Keeping things private in the age of Quantum computing, with Dr Craig Costello
Dr. Craig Costello is a Senior Researcher in the Security and Cryptography group at Microsoft Research in Redmond, USA. Where his job is to keep what you want secret a secret - basically using some very complex mathematics.
He is among a formidable group of cryptographers who’s life’s work is to protect the internet against adversarial code breakers (aka cryptanalysts), both those that exist today in our classical computing world, and those that will exist in a quantum computing future.
Needless to say - he knows what he’s talking about when it comes to the security of you and your data in an online world.
Craig is a Queenslander, and a listener to this very podcast - who reached out to me and told me that he might have some interesting things to talk about and he was not wrong.
As far as I’m concerned, there’s two types of people - those who have been hacked, and those who haven’t been hacked yet.
Unless you’re really careful, it will happen to you.
But soon enough, as quantum computers come to wider usage - the passwords that you and I both use now, even the 64-character randomly generated ones, will be as easy to crack as running through the banner at an AFL match.
Recently Google claimed that the Quantum computer they built was able to solve a problem in 200 seconds - a problem that the world’s currently fastest super computer would have taken 10,000 years to solve.
So Craig and his team are working hard to stay ahead of this.
Even if you’re the kind of person that uses Passw0rd1 as your password for everything - this chat is an important one because I feel it’s important to keep an eye on what developments are happening in the world of data security.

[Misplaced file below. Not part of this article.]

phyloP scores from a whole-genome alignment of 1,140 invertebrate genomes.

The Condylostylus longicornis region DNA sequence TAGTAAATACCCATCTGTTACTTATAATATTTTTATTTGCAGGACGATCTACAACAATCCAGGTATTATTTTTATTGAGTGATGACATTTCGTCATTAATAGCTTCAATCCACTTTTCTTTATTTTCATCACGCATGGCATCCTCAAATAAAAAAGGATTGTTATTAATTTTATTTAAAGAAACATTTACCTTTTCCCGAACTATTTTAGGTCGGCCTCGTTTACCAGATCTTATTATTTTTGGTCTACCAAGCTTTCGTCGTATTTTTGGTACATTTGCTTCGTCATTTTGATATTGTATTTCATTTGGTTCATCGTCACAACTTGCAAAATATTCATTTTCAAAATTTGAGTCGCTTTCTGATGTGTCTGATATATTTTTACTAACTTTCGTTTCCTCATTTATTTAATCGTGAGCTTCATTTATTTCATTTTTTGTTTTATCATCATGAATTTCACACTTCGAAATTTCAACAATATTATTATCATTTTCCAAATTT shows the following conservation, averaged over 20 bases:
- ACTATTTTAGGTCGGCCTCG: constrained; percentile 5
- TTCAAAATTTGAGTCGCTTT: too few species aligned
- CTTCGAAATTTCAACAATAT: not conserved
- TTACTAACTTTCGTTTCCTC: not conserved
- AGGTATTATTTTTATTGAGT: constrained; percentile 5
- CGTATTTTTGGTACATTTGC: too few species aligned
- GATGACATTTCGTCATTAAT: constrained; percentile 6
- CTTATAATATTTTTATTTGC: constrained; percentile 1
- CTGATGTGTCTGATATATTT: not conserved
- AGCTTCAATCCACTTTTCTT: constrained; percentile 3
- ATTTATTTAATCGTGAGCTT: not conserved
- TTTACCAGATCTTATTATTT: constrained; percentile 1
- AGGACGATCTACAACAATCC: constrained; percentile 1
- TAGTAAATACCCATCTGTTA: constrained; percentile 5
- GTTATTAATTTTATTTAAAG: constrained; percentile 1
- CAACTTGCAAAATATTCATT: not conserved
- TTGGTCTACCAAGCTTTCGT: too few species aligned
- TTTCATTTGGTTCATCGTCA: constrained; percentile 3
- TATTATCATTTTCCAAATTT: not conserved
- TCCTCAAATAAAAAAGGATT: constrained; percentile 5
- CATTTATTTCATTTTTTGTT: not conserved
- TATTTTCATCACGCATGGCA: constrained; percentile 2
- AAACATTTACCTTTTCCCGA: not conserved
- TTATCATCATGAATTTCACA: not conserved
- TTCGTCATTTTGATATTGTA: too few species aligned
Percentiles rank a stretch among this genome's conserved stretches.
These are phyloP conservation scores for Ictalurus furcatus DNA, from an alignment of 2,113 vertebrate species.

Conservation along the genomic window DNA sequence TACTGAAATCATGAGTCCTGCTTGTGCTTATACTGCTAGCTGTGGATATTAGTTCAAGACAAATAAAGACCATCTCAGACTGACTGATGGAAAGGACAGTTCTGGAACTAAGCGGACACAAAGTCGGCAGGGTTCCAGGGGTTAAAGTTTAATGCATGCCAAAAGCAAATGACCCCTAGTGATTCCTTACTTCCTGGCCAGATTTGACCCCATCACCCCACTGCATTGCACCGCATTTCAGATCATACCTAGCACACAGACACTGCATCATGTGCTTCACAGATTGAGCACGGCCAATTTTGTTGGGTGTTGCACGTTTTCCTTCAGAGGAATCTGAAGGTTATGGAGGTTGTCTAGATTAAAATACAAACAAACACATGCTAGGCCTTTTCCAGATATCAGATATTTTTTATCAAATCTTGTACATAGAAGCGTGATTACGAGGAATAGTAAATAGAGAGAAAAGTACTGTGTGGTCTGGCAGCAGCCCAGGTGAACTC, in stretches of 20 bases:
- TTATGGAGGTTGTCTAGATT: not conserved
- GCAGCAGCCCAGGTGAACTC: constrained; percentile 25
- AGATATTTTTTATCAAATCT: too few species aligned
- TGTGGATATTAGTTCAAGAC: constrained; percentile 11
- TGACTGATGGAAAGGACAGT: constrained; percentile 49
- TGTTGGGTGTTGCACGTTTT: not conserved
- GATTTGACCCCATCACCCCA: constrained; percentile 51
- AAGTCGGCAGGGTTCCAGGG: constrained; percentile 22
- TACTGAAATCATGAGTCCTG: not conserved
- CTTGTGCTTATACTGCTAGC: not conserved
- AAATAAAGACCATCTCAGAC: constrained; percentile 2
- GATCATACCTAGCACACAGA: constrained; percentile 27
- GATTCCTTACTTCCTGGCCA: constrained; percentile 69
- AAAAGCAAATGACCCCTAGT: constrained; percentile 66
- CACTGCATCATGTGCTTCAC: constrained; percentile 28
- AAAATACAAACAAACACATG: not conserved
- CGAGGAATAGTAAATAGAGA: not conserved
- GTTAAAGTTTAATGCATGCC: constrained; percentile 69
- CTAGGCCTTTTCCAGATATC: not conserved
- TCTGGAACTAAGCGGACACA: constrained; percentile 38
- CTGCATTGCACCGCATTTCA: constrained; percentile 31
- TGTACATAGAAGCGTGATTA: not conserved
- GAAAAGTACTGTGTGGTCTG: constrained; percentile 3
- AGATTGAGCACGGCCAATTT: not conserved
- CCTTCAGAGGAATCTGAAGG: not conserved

And it’s not just your FB account. It’s your email, it’s your bank balance, your health records, your GPS data - and as we get more and more connected, it is more and more risky.
So it’s important we know the risk.
It’s not all fear - in Australia we drove cars without seat belts from 1897, and people were getting gruesomely injured and killed before we figured out Seat Belts were a good idea finally in 1970.
So don’t worry. We figure it out eventually.
But hopefully this chat with Craig will help you and me figure it out a little quicker.
A note here - would you believe that when I recorded this, I’d done 297 episodes of this show, and had only lost three recordings - either due to battery failure of my recorder, a Hard Drive glitch or a software error.
I thought I’d lost the whole first half of this chat - and even sent the corrupted file back to Craig to see if there was anyone at Microsoft that he know who could salvage the data on the file.
No luck. I thought this podcast was going to be 32 minutes long.
Until Andy Maher my epic producer somehow managed to salvage the file.
So if occasionally there’s an odd chop in the cadence of the conversation - it’s because Andy had to slice out the unsalvageable data - but for the most part he resurrected this file from what was a zillion garbled ones and zeros.
If you like what you hear - you can find Craig’s excellent Ted Talk online.
Enjoy this conversation with Craig Costello.For information regarding your data privacy, visit acast.com/privacy